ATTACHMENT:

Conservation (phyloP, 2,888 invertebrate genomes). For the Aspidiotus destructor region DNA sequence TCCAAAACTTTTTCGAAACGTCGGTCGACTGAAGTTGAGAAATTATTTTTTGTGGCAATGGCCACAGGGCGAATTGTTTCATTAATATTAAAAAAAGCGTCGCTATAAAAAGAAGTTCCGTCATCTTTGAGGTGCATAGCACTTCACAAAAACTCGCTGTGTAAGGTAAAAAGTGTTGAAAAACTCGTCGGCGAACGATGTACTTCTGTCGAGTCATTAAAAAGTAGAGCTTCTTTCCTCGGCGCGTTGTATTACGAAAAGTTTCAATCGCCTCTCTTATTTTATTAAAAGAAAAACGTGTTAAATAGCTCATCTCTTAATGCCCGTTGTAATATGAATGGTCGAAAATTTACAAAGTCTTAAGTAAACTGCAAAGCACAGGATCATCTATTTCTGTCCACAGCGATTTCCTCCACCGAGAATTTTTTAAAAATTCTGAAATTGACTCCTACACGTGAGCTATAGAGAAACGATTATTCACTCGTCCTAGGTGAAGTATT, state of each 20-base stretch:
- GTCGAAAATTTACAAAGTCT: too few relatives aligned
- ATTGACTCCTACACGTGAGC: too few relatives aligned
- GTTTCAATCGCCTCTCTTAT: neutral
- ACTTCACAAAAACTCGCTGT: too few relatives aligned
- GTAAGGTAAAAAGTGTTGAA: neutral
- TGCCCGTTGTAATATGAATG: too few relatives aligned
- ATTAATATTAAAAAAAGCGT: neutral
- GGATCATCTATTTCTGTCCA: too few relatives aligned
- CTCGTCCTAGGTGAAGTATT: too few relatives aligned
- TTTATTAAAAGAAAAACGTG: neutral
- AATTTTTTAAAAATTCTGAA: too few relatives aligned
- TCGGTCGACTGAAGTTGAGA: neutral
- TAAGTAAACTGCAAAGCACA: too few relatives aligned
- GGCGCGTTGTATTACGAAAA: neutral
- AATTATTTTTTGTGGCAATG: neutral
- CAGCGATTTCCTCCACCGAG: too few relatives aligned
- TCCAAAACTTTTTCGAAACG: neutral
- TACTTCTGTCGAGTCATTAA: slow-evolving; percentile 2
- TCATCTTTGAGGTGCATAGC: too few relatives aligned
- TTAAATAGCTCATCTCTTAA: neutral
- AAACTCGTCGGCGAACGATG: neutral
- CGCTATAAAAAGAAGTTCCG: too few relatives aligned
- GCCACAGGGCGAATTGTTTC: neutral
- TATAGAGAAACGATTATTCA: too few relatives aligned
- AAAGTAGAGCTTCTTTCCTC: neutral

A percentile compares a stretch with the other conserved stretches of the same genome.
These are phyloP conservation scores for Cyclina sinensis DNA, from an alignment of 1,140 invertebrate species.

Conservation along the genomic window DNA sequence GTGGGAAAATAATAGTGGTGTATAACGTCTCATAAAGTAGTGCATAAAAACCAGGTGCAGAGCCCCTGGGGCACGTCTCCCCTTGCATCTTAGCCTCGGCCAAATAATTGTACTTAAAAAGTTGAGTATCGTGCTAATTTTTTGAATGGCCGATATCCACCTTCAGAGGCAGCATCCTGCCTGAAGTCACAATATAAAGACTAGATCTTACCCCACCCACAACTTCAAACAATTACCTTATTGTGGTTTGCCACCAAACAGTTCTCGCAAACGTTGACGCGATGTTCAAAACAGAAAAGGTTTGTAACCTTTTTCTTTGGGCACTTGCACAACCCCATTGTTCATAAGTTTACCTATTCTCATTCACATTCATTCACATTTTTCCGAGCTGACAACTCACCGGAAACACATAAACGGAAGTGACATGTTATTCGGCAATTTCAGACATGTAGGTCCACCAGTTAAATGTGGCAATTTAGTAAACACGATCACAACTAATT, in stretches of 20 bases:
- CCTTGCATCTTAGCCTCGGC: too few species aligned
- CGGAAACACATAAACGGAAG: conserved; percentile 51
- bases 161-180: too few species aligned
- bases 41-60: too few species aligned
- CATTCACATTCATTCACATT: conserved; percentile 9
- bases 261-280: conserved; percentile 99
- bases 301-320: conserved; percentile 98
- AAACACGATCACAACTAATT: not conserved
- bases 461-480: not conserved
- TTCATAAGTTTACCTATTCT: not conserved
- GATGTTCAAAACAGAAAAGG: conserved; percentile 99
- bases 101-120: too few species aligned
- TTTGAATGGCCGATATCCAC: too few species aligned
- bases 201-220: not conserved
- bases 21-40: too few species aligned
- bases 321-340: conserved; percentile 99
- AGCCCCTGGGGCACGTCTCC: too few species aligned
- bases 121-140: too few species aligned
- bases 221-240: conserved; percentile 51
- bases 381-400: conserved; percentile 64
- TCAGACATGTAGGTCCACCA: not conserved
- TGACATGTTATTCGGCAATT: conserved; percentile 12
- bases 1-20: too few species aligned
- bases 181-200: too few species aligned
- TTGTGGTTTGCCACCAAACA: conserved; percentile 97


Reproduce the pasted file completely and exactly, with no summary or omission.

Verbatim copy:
Conservation (phyloP, 2,888 invertebrate genomes). For the Aspidiotus destructor region DNA sequence TCCAAAACTTTTTCGAAACGTCGGTCGACTGAAGTTGAGAAATTATTTTTTGTGGCAATGGCCACAGGGCGAATTGTTTCATTAATATTAAAAAAAGCGTCGCTATAAAAAGAAGTTCCGTCATCTTTGAGGTGCATAGCACTTCACAAAAACTCGCTGTGTAAGGTAAAAAGTGTTGAAAAACTCGTCGGCGAACGATGTACTTCTGTCGAGTCATTAAAAAGTAGAGCTTCTTTCCTCGGCGCGTTGTATTACGAAAAGTTTCAATCGCCTCTCTTATTTTATTAAAAGAAAAACGTGTTAAATAGCTCATCTCTTAATGCCCGTTGTAATATGAATGGTCGAAAATTTACAAAGTCTTAAGTAAACTGCAAAGCACAGGATCATCTATTTCTGTCCACAGCGATTTCCTCCACCGAGAATTTTTTAAAAATTCTGAAATTGACTCCTACACGTGAGCTATAGAGAAACGATTATTCACTCGTCCTAGGTGAAGTATT, state of each 20-base stretch:
- GTCGAAAATTTACAAAGTCT: too few relatives aligned
- ATTGACTCCTACACGTGAGC: too few relatives aligned
- GTTTCAATCGCCTCTCTTAT: neutral
- ACTTCACAAAAACTCGCTGT: too few relatives aligned
- GTAAGGTAAAAAGTGTTGAA: neutral
- TGCCCGTTGTAATATGAATG: too few relatives aligned
- ATTAATATTAAAAAAAGCGT: neutral
- GGATCATCTATTTCTGTCCA: too few relatives aligned
- CTCGTCCTAGGTGAAGTATT: too few relatives aligned
- TTTATTAAAAGAAAAACGTG: neutral
- AATTTTTTAAAAATTCTGAA: too few relatives aligned
- TCGGTCGACTGAAGTTGAGA: neutral
- TAAGTAAACTGCAAAGCACA: too few relatives aligned
- GGCGCGTTGTATTACGAAAA: neutral
- AATTATTTTTTGTGGCAATG: neutral
- CAGCGATTTCCTCCACCGAG: too few relatives aligned
- TCCAAAACTTTTTCGAAACG: neutral
- TACTTCTGTCGAGTCATTAA: slow-evolving; percentile 2
- TCATCTTTGAGGTGCATAGC: too few relatives aligned
- TTAAATAGCTCATCTCTTAA: neutral
- AAACTCGTCGGCGAACGATG: neutral
- CGCTATAAAAAGAAGTTCCG: too few relatives aligned
- GCCACAGGGCGAATTGTTTC: neutral
- TATAGAGAAACGATTATTCA: too few relatives aligned
- AAAGTAGAGCTTCTTTCCTC: neutral

A percentile compares a stretch with the other conserved stretches of the same genome.
These are phyloP conservation scores for Cyclina sinensis DNA, from an alignment of 1,140 invertebrate species.

Conservation along the genomic window DNA sequence GTGGGAAAATAATAGTGGTGTATAACGTCTCATAAAGTAGTGCATAAAAACCAGGTGCAGAGCCCCTGGGGCACGTCTCCCCTTGCATCTTAGCCTCGGCCAAATAATTGTACTTAAAAAGTTGAGTATCGTGCTAATTTTTTGAATGGCCGATATCCACCTTCAGAGGCAGCATCCTGCCTGAAGTCACAATATAAAGACTAGATCTTACCCCACCCACAACTTCAAACAATTACCTTATTGTGGTTTGCCACCAAACAGTTCTCGCAAACGTTGACGCGATGTTCAAAACAGAAAAGGTTTGTAACCTTTTTCTTTGGGCACTTGCACAACCCCATTGTTCATAAGTTTACCTATTCTCATTCACATTCATTCACATTTTTCCGAGCTGACAACTCACCGGAAACACATAAACGGAAGTGACATGTTATTCGGCAATTTCAGACATGTAGGTCCACCAGTTAAATGTGGCAATTTAGTAAACACGATCACAACTAATT, in stretches of 20 bases:
- CCTTGCATCTTAGCCTCGGC: too few species aligned
- CGGAAACACATAAACGGAAG: conserved; percentile 51
- bases 161-180: too few species aligned
- bases 41-60: too few species aligned
- CATTCACATTCATTCACATT: conserved; percentile 9
- bases 261-280: conserved; percentile 99
- bases 301-320: conserved; percentile 98
- AAACACGATCACAACTAATT: not conserved
- bases 461-480: not conserved
- TTCATAAGTTTACCTATTCT: not conserved
- GATGTTCAAAACAGAAAAGG: conserved; percentile 99
- bases 101-120: too few species aligned
- TTTGAATGGCCGATATCCAC: too few species aligned
- bases 201-220: not conserved
- bases 21-40: too few species aligned
- bases 321-340: conserved; percentile 99
- AGCCCCTGGGGCACGTCTCC: too few species aligned
- bases 121-140: too few species aligned
- bases 221-240: conserved; percentile 51
- bases 381-400: conserved; percentile 64
- TCAGACATGTAGGTCCACCA: not conserved
- TGACATGTTATTCGGCAATT: conserved; percentile 12
- bases 1-20: too few species aligned
- bases 181-200: too few species aligned
- TTGTGGTTTGCCACCAAACA: conserved; percentile 97